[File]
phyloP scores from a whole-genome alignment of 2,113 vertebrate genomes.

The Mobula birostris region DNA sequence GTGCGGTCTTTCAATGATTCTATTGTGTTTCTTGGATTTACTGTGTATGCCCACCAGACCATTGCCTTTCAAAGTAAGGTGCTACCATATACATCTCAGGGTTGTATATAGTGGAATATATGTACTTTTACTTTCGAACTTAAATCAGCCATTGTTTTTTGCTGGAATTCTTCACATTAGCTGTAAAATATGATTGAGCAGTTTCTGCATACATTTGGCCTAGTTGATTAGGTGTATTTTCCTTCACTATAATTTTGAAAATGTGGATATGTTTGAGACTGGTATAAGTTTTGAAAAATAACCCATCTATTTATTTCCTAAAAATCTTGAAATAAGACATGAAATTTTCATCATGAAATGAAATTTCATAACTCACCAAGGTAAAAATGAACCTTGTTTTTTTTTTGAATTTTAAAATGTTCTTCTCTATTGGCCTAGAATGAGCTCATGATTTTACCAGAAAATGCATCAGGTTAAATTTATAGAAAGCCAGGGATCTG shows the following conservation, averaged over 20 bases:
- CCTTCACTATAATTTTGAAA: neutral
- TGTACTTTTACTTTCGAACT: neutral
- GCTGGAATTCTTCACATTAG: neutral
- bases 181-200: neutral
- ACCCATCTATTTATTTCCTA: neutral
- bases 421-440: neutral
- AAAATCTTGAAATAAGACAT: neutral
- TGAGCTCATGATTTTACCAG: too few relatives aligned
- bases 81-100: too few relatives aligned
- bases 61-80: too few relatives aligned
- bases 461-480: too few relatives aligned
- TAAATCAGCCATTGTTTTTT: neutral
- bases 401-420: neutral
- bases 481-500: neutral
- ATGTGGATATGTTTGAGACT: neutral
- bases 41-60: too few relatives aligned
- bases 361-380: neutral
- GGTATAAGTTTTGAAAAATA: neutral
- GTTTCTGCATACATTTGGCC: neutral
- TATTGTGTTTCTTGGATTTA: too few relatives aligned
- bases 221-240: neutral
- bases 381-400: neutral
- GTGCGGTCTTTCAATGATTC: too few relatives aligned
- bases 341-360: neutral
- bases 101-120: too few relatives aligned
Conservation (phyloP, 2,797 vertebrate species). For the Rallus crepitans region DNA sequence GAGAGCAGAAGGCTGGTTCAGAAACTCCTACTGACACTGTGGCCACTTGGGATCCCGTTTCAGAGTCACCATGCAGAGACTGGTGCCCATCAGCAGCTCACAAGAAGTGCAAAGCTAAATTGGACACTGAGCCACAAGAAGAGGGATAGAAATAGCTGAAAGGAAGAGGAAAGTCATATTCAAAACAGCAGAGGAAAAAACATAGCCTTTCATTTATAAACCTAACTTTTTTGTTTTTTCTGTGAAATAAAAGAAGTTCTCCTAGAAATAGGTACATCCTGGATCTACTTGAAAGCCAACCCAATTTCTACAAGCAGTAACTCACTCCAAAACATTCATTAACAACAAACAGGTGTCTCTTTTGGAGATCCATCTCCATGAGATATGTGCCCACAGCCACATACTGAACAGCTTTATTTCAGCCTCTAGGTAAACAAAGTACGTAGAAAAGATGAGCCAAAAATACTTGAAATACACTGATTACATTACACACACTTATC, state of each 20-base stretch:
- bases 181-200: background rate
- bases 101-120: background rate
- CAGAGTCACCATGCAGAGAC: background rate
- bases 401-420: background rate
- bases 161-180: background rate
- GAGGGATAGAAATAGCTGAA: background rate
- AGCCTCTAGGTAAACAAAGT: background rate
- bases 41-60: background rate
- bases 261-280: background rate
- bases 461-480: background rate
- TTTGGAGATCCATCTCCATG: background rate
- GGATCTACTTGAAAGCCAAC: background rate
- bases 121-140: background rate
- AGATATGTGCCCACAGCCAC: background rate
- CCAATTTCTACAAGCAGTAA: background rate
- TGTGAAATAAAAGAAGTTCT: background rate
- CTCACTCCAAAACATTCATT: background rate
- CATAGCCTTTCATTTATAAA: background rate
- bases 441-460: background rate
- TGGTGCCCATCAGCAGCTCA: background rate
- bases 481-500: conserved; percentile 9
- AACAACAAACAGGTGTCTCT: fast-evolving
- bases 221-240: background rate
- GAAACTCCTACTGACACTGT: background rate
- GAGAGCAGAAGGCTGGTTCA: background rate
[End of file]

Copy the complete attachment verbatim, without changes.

phyloP scores from a whole-genome alignment of 2,113 vertebrate genomes.

The Mobula birostris region DNA sequence GTGCGGTCTTTCAATGATTCTATTGTGTTTCTTGGATTTACTGTGTATGCCCACCAGACCATTGCCTTTCAAAGTAAGGTGCTACCATATACATCTCAGGGTTGTATATAGTGGAATATATGTACTTTTACTTTCGAACTTAAATCAGCCATTGTTTTTTGCTGGAATTCTTCACATTAGCTGTAAAATATGATTGAGCAGTTTCTGCATACATTTGGCCTAGTTGATTAGGTGTATTTTCCTTCACTATAATTTTGAAAATGTGGATATGTTTGAGACTGGTATAAGTTTTGAAAAATAACCCATCTATTTATTTCCTAAAAATCTTGAAATAAGACATGAAATTTTCATCATGAAATGAAATTTCATAACTCACCAAGGTAAAAATGAACCTTGTTTTTTTTTTGAATTTTAAAATGTTCTTCTCTATTGGCCTAGAATGAGCTCATGATTTTACCAGAAAATGCATCAGGTTAAATTTATAGAAAGCCAGGGATCTG shows the following conservation, averaged over 20 bases:
- CCTTCACTATAATTTTGAAA: neutral
- TGTACTTTTACTTTCGAACT: neutral
- GCTGGAATTCTTCACATTAG: neutral
- bases 181-200: neutral
- ACCCATCTATTTATTTCCTA: neutral
- bases 421-440: neutral
- AAAATCTTGAAATAAGACAT: neutral
- TGAGCTCATGATTTTACCAG: too few relatives aligned
- bases 81-100: too few relatives aligned
- bases 61-80: too few relatives aligned
- bases 461-480: too few relatives aligned
- TAAATCAGCCATTGTTTTTT: neutral
- bases 401-420: neutral
- bases 481-500: neutral
- ATGTGGATATGTTTGAGACT: neutral
- bases 41-60: too few relatives aligned
- bases 361-380: neutral
- GGTATAAGTTTTGAAAAATA: neutral
- GTTTCTGCATACATTTGGCC: neutral
- TATTGTGTTTCTTGGATTTA: too few relatives aligned
- bases 221-240: neutral
- bases 381-400: neutral
- GTGCGGTCTTTCAATGATTC: too few relatives aligned
- bases 341-360: neutral
- bases 101-120: too few relatives aligned
Conservation (phyloP, 2,797 vertebrate species). For the Rallus crepitans region DNA sequence GAGAGCAGAAGGCTGGTTCAGAAACTCCTACTGACACTGTGGCCACTTGGGATCCCGTTTCAGAGTCACCATGCAGAGACTGGTGCCCATCAGCAGCTCACAAGAAGTGCAAAGCTAAATTGGACACTGAGCCACAAGAAGAGGGATAGAAATAGCTGAAAGGAAGAGGAAAGTCATATTCAAAACAGCAGAGGAAAAAACATAGCCTTTCATTTATAAACCTAACTTTTTTGTTTTTTCTGTGAAATAAAAGAAGTTCTCCTAGAAATAGGTACATCCTGGATCTACTTGAAAGCCAACCCAATTTCTACAAGCAGTAACTCACTCCAAAACATTCATTAACAACAAACAGGTGTCTCTTTTGGAGATCCATCTCCATGAGATATGTGCCCACAGCCACATACTGAACAGCTTTATTTCAGCCTCTAGGTAAACAAAGTACGTAGAAAAGATGAGCCAAAAATACTTGAAATACACTGATTACATTACACACACTTATC, state of each 20-base stretch:
- bases 181-200: background rate
- bases 101-120: background rate
- CAGAGTCACCATGCAGAGAC: background rate
- bases 401-420: background rate
- bases 161-180: background rate
- GAGGGATAGAAATAGCTGAA: background rate
- AGCCTCTAGGTAAACAAAGT: background rate
- bases 41-60: background rate
- bases 261-280: background rate
- bases 461-480: background rate
- TTTGGAGATCCATCTCCATG: background rate
- GGATCTACTTGAAAGCCAAC: background rate
- bases 121-140: background rate
- AGATATGTGCCCACAGCCAC: background rate
- CCAATTTCTACAAGCAGTAA: background rate
- TGTGAAATAAAAGAAGTTCT: background rate
- CTCACTCCAAAACATTCATT: background rate
- CATAGCCTTTCATTTATAAA: background rate
- bases 441-460: background rate
- TGGTGCCCATCAGCAGCTCA: background rate
- bases 481-500: conserved; percentile 9
- AACAACAAACAGGTGTCTCT: fast-evolving
- bases 221-240: background rate
- GAAACTCCTACTGACACTGT: background rate
- GAGAGCAGAAGGCTGGTTCA: background rate